Vatican defends whistleblower’s transfer to US

The Vatican has defended its transfer of a top official to Washington after he exposed alleged corruption in the awarding of Holy See contracts.

The Vatican also warned it could take legal action against a TV show that reported on the case. The Italian news programme showed letters from Archbishop Carlo Maria Vigano to Pope Benedict XVI begging not to be transferred after exposing corruption costing the Vatican millions of euro.

The Vatican said transferring the Italian to the prestigious post of apostolic nuncio to the US is proof of the Pope’s “undoubted esteem and faith”. The Holy See also said it would pursue “all opportune ways, if necessary legal ones” to protect the reputation of Vatican officials mentioned.

The respected Italian news programme obtained letters from the top Vatican official to the Pope in which he begs not to be transferred after exposing corruption.

Archbishop Carlo Maria Vigano was removed in October as the number two administrator of the Vatican city-state and was named the Pope’s ambassador to Washington. While the job is highly prestigious, the posting took Vigano far from headquarters and out of the running for the Vatican’s top administrative job, which carries with it the rank of cardinal.

The investigative news programme The Untouchables on the private La7 network broadcast a series of letters Vigano sent Pope Benedict XVI and the secretary of state last year in which he claimed to have exposed corruption and abuse of office in the running of the Vatican’s administration.

Vigano said he corrected them during his two years as secretary-general of the Vatican city-state, the Vatican department that is responsible for everything from maintaining the Pope’s gardens to running the Vatican museums. However, in the process of cutting costs, Vigano made enemies whom he blamed for launching a smear campaign in the Italian media in 2011 calling for his removal that, he claimed, sealed his fate.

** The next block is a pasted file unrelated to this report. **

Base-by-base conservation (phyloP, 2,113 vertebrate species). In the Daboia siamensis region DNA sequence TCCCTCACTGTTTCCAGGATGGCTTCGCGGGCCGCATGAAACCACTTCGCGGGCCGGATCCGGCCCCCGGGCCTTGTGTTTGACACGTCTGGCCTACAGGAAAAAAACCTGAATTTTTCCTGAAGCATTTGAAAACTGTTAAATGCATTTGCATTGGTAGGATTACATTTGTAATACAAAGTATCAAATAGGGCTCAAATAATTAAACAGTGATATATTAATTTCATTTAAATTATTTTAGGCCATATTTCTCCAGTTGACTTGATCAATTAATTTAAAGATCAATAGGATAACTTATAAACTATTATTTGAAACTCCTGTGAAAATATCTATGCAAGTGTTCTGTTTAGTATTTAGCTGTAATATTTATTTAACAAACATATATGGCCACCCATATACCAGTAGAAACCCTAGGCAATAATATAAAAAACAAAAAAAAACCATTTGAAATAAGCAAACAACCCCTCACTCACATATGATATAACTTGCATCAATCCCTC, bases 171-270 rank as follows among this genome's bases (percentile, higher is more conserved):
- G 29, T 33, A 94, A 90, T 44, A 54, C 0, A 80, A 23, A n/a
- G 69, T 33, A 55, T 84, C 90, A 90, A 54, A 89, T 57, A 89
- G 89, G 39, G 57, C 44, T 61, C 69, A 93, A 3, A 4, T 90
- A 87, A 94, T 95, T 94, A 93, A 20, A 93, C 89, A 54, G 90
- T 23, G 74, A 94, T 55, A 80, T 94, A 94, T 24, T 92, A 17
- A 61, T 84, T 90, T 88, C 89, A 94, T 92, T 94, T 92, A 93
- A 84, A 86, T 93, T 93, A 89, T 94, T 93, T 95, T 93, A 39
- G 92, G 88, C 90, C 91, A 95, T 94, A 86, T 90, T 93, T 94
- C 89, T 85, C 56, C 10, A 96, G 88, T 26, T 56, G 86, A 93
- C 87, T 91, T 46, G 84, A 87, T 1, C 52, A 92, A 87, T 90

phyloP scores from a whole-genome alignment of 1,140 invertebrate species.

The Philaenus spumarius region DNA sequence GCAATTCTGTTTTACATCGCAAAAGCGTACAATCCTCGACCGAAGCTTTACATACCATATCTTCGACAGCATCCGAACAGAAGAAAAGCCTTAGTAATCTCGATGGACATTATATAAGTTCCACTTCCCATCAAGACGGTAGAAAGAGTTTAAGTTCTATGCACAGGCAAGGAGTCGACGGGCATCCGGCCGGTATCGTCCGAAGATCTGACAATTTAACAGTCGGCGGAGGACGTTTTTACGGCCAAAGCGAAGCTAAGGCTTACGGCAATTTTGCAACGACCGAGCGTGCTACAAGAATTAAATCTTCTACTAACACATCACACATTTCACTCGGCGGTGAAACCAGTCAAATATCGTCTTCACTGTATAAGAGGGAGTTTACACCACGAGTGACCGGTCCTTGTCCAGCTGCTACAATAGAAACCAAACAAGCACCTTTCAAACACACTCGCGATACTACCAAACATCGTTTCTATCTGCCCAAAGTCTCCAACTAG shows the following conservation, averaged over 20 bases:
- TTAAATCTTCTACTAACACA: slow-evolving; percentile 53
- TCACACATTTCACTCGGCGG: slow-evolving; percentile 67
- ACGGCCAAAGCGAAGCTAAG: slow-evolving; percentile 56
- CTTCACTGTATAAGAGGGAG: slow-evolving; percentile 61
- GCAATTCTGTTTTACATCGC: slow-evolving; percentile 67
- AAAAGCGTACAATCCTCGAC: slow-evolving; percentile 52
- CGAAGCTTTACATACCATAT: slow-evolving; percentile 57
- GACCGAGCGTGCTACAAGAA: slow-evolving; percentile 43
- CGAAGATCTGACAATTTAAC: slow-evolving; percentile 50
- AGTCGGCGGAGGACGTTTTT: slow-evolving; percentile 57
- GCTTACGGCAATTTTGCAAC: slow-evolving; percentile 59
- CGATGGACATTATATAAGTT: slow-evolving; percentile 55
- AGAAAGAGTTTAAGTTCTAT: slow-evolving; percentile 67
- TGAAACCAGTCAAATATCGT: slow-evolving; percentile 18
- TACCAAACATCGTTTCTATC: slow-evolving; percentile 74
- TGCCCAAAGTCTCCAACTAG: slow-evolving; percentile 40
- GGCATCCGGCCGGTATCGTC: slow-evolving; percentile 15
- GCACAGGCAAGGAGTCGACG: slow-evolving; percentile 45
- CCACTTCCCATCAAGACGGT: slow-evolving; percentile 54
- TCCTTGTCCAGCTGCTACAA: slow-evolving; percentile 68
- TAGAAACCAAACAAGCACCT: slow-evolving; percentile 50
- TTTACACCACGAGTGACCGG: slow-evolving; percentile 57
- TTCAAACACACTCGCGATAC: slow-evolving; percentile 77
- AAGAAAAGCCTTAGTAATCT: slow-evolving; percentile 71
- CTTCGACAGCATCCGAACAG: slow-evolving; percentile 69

“Blessed Father, my transfer in this moment would provoke confusion and discouragement for those who thought it was possible to clean up so many situations of corruption and abuse of office” that for a long time have been rooted in the Vatican administration, Vigano wrote Benedict on March 27, 2011.

Seven months later he was named ambassador to Washington after the sudden death of the previous envoy following complications from surgery.

Vigano claimed that, when he came into office in 2009, he discovered a small coterie of businesses held the vast majority of Vatican contracts and charged the Holy See twice the going rate for services, according to the letters shown on the La7 report. The Vatican’s larger-than-life-sized nativity scene, for example, cost the Holy See €550,000 in 2009. Vigano said he trimmed the cost for the 2010 edition to €300,000.

He denounced the workings of an unofficial group of Italian bankers appointed after the global financial crisis to try to shore up the Vatican’s finances, charging that their management of two investment funds “resulted more in their own interests than ours.”

In one December 9 transaction they lost the Vatican $2.5 million, the letter on La7 said.

Cardinal Velasio De Paolis, the recently retired head of the Vatican’s finance department, was asked by the show’s host if Vigano’s claims of corruption were well-founded.

“From what I know, I don’t think there was actual corruption,” De Paolis said. But he suggested there may well have been “instances of a lack of correctness” that can happen anywhere.

Giovanni Maria Vian, the editor of the Vatican newspaper L’Osservatore Romano, insisted on the show that Vigano’s transfer to Washington wasn’t a punishment for exposing wrongdoing or stepping on too many toes.

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